In recent years more and more software applications contain machine learning components (Ozkaya, 2020). This means that software engineers should learn how to build these type of systems (Menzies, 2019). Instead of just code, also datasets and machine learning models become first class citizens in the development process.

The past two years I have conducted an extensive literature and tool review to answer the question: “What should software engineers learn about building production-ready machine learning systems?”. This is because at Fontys University of Applied Sciences we are educating this type of software engineers. At the same time, I saw that in many companies a similar question arises because the software engineers working there have not been educated with machine learning knowledge. So, they need to update their skills on the job. I also saw many variations of this question.

I focus on software engineers, because this is my own background. Others have a background in data analytics, data science or mathematics and also need to contribute to building production-ready machine learning systems. The following picture gives a nice overview of the different disciplines involved:

Fig 1. Disciplines involved in building intelligent systems, adapted from (Karnowski & Fadely, 2016)

During my research I noted that because the discipline of building production-ready machine learning systems is so new, it is not so easy to get the terminology straight. People write about it from different perspectives and backgrounds and have not yet found each other to join forces. At the same time the field is moving fast and far from mature.

My focus on material that is ready to be used with our bachelor level students (applied software engineers, profession-oriented education), helped me to consolidate everything I have found into a body of knowledge for building production-ready machine learning (ML) systems. In this post I will first define the discipline and introduce the terminology. In a later post I will address the challenges from my earlier post by listing all the solutions I have found during my research.

AI Engineering or MLOps?

The first International Workshop on Artificial Intelligence (AI) Engineering (WAIN21) defines AI engineering using the following picture:

Fig 2. AI engineering lifecycle, taken from WAIN21

This picture is highly similar to the pictures that are used to define MLOps. For example:

Fig 3. MLOps lifecycle, adapted from (Farah, 2020)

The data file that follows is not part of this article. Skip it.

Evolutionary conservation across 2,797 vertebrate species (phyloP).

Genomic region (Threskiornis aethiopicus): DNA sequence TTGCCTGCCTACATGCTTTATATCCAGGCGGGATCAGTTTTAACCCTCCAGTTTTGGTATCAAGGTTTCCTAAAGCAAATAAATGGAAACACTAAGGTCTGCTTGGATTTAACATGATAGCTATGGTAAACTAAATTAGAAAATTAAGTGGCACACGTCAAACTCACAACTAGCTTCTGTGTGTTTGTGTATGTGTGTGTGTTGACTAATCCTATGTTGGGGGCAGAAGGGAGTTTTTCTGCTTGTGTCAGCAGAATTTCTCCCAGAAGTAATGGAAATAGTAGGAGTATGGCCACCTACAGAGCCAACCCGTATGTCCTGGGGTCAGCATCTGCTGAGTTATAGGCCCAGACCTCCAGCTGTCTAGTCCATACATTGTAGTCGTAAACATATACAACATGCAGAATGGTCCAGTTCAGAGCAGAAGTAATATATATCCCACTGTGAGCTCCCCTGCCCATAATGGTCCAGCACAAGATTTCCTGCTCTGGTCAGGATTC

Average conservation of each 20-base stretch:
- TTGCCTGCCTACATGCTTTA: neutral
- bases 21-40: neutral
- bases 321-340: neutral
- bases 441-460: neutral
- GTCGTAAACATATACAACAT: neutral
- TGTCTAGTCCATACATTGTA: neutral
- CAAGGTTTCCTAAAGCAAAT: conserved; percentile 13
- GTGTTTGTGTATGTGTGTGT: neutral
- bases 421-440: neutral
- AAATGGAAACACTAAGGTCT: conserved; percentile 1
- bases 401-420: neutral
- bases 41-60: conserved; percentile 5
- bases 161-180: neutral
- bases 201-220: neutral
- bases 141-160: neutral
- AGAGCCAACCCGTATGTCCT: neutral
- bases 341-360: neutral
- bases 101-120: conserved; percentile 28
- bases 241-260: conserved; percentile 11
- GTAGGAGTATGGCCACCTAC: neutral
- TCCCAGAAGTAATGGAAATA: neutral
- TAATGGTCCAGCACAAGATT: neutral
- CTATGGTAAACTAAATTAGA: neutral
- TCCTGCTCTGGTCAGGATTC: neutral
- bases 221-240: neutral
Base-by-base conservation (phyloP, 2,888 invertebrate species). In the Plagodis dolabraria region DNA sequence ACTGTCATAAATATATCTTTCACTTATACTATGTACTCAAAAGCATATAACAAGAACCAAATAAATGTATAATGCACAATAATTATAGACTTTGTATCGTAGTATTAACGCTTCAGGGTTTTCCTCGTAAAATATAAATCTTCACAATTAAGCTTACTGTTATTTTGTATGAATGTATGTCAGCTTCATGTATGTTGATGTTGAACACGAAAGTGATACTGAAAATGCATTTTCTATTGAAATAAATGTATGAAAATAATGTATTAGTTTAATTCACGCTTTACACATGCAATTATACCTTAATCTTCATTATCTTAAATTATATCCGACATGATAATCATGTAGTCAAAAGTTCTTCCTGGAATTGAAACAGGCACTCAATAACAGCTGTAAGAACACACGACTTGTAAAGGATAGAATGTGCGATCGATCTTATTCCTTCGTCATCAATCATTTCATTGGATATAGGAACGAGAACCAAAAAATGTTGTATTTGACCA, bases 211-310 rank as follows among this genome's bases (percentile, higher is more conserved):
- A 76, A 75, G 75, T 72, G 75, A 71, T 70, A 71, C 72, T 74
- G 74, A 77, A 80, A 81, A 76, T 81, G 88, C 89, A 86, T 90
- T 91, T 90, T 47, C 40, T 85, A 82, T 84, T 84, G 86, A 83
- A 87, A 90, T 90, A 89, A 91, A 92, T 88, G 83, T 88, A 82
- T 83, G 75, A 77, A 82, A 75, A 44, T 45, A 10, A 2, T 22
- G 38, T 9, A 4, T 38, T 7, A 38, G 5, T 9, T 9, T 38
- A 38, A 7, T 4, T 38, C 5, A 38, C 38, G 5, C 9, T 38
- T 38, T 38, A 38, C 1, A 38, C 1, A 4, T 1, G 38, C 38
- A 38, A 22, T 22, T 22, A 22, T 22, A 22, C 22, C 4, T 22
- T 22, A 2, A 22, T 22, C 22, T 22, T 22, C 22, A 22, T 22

In my opinion AI Engineering and MLOps are two different names for the same: building production-ready machine learning systems. From what I saw the term AI Engineering came from the academics as a subfield or extension of software engineering whereas the term MLOps came from the industry as a subfield or extension of DevOps (Ebert et al., 2016).

Another confusion I encountered is between AI and ML. In my opinion, most of the AI-enabled systems are in fact ML-enabled systems. You can also see in the above two pictures that they talk about ML, not AI in general. There are multiple definitions of AI, but in general it refers to “autonomous machine intelligence” or “systems that can sense, reason, act and adapt”. Whereas ML is a subset of this, defined as “algorithms to build AI”. And, as you can see in the picture below, ML includes deep learning as a special type of algorithms to build AI. What I see is that people tend to use the term AI because it sounds more sexy than the technical term ML.

Fig 4. AI versus ML versus Deep Learning, taken from Intel

Since our students are being educated as software engineers for industry, I prefer to use the term MLOps for my body of knowledge. Our students are familiar with DevOps from their software engineering background, and we build upon this by extending it with frameworks and tools for MLOps. As you can see in Figure 3, the last two circles are in fact the regular DevOps circles, but now they need to work with data engineers and data scientists to extend the DevOps principles to the entire lifecycle of ML systems (adding data and models). So, another view on MLOps is building production-ready ML systems with a multidisciplinary team and integrated approach, as depicted in the following figure:

Fig 5. MLOps needs a multi-disciplinary team

What is MLOps?

Visengeriyeva et al. (n.d.) define MLOps as “an end-to-end machine learning development process to design, build and manage reproducible, testable, and evolvable ML-powered software”. From a software engineering perspective MLOps could be seen as the extension of DevOps to include machine learning models and data sets as first-class citizens.